Trump moves to cap pay raise for civilian government workers at 1 percent
President Trump on Monday said federal civilian worker pay increases would be capped at 1 percent next year, sparking criticism from groups representing government employees.
The president argued in a statement that the move was necessary to “put our Nation on a fiscally sustainable course.”
“This alternative pay plan decision will not materially affect our ability to attract and retain a well‑qualified Federal workforce,” Trump said. “[O]ur pay system must reform to align with mission-critical recruitment and retention goals, and to reward employees whose performance provides value for the American people.”
Congress in the past has effectively overturned similar orders by passing appropriations bills, later signed into law, that provide different pay schedules for federal workers.
Monday’s announcement from Trump comes just weeks after he signed an executive order in late December raising the base pay of all federal civilian workers by 2.6 percent. That pay raise took effect in January.
The lower cap drew outrage from some employee unions.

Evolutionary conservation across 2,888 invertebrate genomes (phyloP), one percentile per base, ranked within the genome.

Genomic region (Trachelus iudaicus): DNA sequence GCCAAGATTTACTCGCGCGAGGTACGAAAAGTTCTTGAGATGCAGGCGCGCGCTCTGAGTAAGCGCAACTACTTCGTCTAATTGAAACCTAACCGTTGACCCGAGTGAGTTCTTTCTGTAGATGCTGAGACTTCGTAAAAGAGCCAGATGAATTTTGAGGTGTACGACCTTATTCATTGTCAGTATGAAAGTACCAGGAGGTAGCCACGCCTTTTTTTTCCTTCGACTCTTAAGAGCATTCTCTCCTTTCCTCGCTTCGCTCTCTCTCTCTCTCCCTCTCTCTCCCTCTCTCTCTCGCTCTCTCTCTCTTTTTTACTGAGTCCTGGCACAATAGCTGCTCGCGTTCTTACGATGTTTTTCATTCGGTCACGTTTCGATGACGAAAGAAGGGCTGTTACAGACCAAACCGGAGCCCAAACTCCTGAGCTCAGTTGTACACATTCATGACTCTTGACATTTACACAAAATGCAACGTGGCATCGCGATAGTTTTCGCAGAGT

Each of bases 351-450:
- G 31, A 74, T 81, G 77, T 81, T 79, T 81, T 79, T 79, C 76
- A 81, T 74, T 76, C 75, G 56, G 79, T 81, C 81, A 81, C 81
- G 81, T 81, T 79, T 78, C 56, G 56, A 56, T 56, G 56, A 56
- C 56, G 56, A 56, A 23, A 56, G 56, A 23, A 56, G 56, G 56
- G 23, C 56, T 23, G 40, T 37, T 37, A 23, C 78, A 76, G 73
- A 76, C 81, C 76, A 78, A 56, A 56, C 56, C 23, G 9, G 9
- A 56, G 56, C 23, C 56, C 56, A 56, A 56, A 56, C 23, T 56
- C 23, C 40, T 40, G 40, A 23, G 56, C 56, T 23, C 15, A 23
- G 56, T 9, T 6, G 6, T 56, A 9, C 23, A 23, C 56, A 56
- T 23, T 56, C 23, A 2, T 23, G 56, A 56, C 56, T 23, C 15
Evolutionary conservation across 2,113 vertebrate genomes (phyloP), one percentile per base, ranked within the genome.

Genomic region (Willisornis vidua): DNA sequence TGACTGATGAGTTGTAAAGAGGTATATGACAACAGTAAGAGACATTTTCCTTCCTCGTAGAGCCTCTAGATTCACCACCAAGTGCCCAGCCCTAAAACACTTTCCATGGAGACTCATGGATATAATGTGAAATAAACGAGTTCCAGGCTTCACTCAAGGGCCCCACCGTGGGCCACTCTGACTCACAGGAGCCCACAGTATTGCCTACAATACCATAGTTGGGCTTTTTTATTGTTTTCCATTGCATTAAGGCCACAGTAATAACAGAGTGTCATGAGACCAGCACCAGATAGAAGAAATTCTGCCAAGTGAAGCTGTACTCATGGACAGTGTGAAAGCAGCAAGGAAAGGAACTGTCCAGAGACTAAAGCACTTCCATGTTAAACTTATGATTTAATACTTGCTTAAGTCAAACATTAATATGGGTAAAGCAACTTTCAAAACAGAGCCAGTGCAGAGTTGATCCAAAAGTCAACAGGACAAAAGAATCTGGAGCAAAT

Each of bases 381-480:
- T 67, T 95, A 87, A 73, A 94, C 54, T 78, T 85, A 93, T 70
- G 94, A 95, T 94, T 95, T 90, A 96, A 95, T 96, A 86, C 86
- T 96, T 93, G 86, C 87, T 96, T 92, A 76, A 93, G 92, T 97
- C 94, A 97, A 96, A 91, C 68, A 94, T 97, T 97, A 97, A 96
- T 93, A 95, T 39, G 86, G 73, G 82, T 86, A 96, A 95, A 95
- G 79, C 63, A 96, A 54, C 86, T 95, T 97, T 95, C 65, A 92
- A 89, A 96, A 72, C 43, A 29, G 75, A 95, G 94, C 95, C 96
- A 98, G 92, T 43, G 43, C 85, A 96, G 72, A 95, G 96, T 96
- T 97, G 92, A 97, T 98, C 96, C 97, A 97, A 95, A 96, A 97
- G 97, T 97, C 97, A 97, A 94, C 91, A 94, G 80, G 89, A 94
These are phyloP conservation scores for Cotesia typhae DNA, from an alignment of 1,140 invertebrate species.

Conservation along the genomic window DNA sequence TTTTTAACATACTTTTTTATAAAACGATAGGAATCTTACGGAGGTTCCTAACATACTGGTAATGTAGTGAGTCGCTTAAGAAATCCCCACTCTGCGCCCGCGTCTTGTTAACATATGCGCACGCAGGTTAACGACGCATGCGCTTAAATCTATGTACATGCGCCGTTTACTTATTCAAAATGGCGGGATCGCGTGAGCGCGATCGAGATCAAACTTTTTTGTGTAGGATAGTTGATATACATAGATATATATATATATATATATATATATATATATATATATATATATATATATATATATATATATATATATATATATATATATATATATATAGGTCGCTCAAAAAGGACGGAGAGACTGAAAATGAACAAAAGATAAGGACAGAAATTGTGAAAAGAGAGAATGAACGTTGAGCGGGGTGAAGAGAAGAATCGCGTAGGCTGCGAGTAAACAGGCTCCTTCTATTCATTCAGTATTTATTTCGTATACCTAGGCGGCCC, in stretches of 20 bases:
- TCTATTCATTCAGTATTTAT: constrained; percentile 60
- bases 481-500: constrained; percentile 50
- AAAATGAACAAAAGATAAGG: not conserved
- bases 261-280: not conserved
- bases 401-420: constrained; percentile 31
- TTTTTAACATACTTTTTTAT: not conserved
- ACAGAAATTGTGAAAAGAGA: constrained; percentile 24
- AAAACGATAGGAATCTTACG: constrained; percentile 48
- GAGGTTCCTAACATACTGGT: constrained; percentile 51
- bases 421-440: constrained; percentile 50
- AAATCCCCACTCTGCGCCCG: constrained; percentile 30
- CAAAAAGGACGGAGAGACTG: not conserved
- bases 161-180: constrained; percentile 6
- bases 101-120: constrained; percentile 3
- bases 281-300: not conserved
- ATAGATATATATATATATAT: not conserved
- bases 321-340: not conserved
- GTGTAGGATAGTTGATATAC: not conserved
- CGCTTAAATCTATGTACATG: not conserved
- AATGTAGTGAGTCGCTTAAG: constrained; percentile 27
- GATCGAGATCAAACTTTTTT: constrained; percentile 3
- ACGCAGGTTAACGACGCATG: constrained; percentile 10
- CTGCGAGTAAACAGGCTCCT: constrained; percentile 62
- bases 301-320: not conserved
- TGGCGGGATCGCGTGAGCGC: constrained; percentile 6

The president of the National Active and Retired Federal Employees Association slammed Trump’s announcement, urging Congress to reject what he called a “contemptible” decision.
“At a time when the federal government faces ominous recruitment and retention challenges, the president’s [fiscal year 2021] budget continues to shortchange and renege on previous commitments to federal employees and retirees,” Ken Thomas said in a statement. “These contemptible recommendations do nothing more than undermine the strength of our resilient civil service, and I urge Congress to reject it outright.”
In August 2018, Trump initiated an effort to freeze federal civilian worker pay rates. He later implemented the freeze by executive order, but that move was later nullified by Congress in a spending deal.
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